At the zoo, located at the mouth of Emigration Canyon since 1931, officials are trying to get past the USDA investigation and all that it entailed. It has been a difficult time for zoo officials. Last year the zoo had to contend not only with the USDA but with harsh criticism from the Humane Society of Utah and Animal Rights Alliance. Since then, however, both organizations have taken a much friendlier, if not positive, stance.
Zoo officials say they are pleased with the zoo's accomplishments - many that took place long before the USDA issued the complaint. And they excitedly talk about progress made at the zoo and plans for the future.
Zoo director LaMar Farnsworth and other officials don't like to talk about the investigation, strongly contending that the probe by USDA veterinarian inspectors "was never necessary in the first place."
Farnsworth said during the heat of the controversy that he believed USDA officials were pressured by some media representatives, animals rights groups and a couple of former zoo employees "who have an ax to grind with Hogle Zoo." More recently, he declined to discuss the issue, saying the consent decision and order is between the zoo and the USDA.
"We have put that (the USDA investigation and consent decision) behind us. As far as I know, all the USDA concerns have been satisfied. They were satisfied about a year ago this time," he said during a recent interview.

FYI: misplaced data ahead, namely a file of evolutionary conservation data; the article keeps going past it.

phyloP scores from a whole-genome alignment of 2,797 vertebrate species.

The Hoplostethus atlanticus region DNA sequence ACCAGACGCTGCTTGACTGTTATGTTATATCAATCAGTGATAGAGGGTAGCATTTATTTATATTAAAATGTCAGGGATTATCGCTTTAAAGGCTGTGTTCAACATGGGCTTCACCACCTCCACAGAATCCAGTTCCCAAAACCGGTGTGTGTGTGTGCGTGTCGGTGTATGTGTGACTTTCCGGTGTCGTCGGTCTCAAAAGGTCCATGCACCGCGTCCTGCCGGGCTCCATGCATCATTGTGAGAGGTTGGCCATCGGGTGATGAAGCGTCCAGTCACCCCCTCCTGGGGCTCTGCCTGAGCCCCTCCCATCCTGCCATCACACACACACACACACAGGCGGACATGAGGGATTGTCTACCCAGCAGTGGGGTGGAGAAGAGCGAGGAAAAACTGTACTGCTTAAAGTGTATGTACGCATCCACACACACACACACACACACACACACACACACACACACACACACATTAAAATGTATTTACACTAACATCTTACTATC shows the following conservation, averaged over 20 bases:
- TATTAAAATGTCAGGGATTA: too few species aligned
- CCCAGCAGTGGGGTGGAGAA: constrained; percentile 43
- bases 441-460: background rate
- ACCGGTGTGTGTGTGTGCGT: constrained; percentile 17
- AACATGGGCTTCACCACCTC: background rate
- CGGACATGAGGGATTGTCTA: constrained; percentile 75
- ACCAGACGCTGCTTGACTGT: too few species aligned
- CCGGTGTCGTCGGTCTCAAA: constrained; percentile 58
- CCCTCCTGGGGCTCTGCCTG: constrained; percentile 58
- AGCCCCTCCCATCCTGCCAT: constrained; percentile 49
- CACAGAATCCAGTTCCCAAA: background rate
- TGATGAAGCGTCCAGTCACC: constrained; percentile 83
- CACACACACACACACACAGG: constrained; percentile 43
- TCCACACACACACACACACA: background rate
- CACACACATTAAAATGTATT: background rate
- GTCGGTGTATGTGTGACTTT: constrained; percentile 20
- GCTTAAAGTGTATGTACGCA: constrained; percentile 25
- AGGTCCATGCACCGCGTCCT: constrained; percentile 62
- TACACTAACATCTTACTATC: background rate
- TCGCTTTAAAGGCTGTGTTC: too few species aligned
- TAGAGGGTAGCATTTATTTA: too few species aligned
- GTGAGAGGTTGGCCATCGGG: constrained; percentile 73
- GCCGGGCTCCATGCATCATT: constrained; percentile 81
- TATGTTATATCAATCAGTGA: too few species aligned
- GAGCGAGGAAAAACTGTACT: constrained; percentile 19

Blaming the media, Farnsworth said, "We wouldn't have had any problem. There wouldn't have been any investigation. There wouldn't have been anything."
He said USDA inspectors "have to find" problems or they "aren't (considered) doing their job."
Farnsworth gets upset when asked questions about anything to do with the USDA, but he smiles when talking about animals and exhibits at the zoo. His colleagues and friends have said the director has great love for and concern for the animals there and won't tolerate poor care or mistreatment of animals.
Farnsworth declined to discuss information his office has supplied to the USDA on use of the $12,500. Dr. Bob Gibbens, a USDA veterinarian who made most of the inspections that led to the complaint signing, declined to release information on use of the funds. He said a request for the information would have to be made to the Freedom of Information (FOI) Office.
Gibbens and Dr. Ron DeHaven, Western region director for the USDA, did say, however, the zoo is submitting regular reports and has been complying with the consent decree. Gibbens, who is now the supervisory animal-care specialist for the USDA's regional office in Sacramento, no longer makes periodic inspections at the zoo but said Hogle Zoo officials are cooperating well with the federal agency.